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Nearly three months after Colorado signed a controversial, 50-year, private road deal concerning U.S. 36, the Colorado Legislature approved a bill that would increase transparency and public protections in future private road deals. CoPIRG applauds the bi-partisan bill, SB-197.
“The public outcry in February made it clear that there needs to be improvements in how Colorado pursues public-private partnerships (PPPs) to build and maintain roads,” said Danny Katz, Director of CoPIRG. “SB-197 creates good public protections in private road deals. It won’t address every concern but it’s a good step forward.”
As Colorado decision makers grapple with significant funding challenges for the state’s transportation system, partnerships with private, for-profit companies are increasingly seen as a solution for financing. To ensure the public interest is protected, which would include ensuring high levels of transparency, value, efficiency and safety, CoPIRG released a set of principles in January for any public-private partnership for transportation projects.
“SB-197 limits the risk of a bad deal for Colorado by increasing transparency and oversight, and banning some of the most egregious clauses that have been used in other PPP’s to undermine local decision-making authority,” said Katz.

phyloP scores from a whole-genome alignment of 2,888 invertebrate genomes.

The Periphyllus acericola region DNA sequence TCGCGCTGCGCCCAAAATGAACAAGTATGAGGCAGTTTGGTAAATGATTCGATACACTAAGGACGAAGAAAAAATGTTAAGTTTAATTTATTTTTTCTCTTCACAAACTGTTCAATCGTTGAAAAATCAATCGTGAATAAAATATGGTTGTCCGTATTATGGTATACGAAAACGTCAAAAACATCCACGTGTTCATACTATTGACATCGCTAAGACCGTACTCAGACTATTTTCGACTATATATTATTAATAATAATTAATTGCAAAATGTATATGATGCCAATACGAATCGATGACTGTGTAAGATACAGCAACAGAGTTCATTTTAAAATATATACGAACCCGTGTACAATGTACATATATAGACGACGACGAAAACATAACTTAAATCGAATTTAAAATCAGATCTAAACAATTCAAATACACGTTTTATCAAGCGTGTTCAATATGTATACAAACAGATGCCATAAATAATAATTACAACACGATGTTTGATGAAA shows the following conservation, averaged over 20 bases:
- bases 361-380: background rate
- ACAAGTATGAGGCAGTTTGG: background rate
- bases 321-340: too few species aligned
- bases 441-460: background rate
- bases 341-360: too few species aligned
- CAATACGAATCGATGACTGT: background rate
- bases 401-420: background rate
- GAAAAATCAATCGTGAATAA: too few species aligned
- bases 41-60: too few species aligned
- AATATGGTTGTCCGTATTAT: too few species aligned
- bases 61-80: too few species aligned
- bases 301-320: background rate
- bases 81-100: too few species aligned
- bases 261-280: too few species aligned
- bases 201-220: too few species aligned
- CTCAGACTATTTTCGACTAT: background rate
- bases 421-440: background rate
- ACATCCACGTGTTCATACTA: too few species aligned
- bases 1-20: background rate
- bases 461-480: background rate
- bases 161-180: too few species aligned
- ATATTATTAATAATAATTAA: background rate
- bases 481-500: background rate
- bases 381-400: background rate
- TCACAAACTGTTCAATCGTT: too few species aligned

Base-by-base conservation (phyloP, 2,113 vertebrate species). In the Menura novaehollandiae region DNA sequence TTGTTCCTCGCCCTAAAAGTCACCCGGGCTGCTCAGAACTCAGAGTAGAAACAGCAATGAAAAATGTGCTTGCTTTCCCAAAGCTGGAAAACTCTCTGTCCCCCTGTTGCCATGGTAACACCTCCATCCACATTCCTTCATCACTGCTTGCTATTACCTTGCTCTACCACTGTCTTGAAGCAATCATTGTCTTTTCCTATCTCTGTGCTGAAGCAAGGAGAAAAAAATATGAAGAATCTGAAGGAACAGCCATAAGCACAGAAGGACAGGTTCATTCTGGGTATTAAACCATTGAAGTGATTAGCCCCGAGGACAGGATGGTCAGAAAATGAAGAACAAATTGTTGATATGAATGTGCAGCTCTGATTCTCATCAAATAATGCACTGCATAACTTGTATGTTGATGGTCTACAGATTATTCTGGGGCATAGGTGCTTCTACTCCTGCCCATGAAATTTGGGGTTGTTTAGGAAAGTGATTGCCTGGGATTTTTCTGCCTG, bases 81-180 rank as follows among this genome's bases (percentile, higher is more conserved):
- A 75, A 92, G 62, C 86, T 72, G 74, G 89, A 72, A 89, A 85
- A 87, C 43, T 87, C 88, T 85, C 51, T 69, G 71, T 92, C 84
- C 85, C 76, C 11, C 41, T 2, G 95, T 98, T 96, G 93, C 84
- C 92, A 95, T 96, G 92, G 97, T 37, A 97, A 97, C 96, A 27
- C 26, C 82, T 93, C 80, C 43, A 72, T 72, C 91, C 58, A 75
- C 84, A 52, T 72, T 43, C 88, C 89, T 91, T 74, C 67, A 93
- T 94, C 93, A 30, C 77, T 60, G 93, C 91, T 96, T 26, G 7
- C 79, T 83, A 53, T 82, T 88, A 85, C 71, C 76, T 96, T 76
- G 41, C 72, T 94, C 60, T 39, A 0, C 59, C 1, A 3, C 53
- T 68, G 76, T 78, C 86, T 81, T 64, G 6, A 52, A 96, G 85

CoPIRG highlighted that SB-197 adds a number of public protections including:
- Increases transparency in private road deals by providing the public clearer information on the costs and alternatives.
- Requires public participation opportunities at three key stages in the development of any deal.
- Increases oversight of private road deals by requiring more communication with state legislators and adding Senate confirmation to the appointment process for the Board of the High-Performance Transportation Enterprise, which is responsible for private road deals.
- Bans the worst "non-compete" clauses that undermine local decision-making authority and penalize the public if a road is shut down due to weather or an emergency.
- Reduces the risks associated with long-term deals by setting the expectation that deals should be no longer than 35 years. Any proposal for a deal longer than 35 years will require General Assembly approval.
“These are basic public protections that should be a part of every private road deal the state pursues. Given the concern raised around U.S. 36, passing this bill is a good step forward and shows Coloradans that their elected representatives heard those concerns and acted,” said Katz.
CoPIRG calls on Governor Hickenlooper to sign the bill into law.
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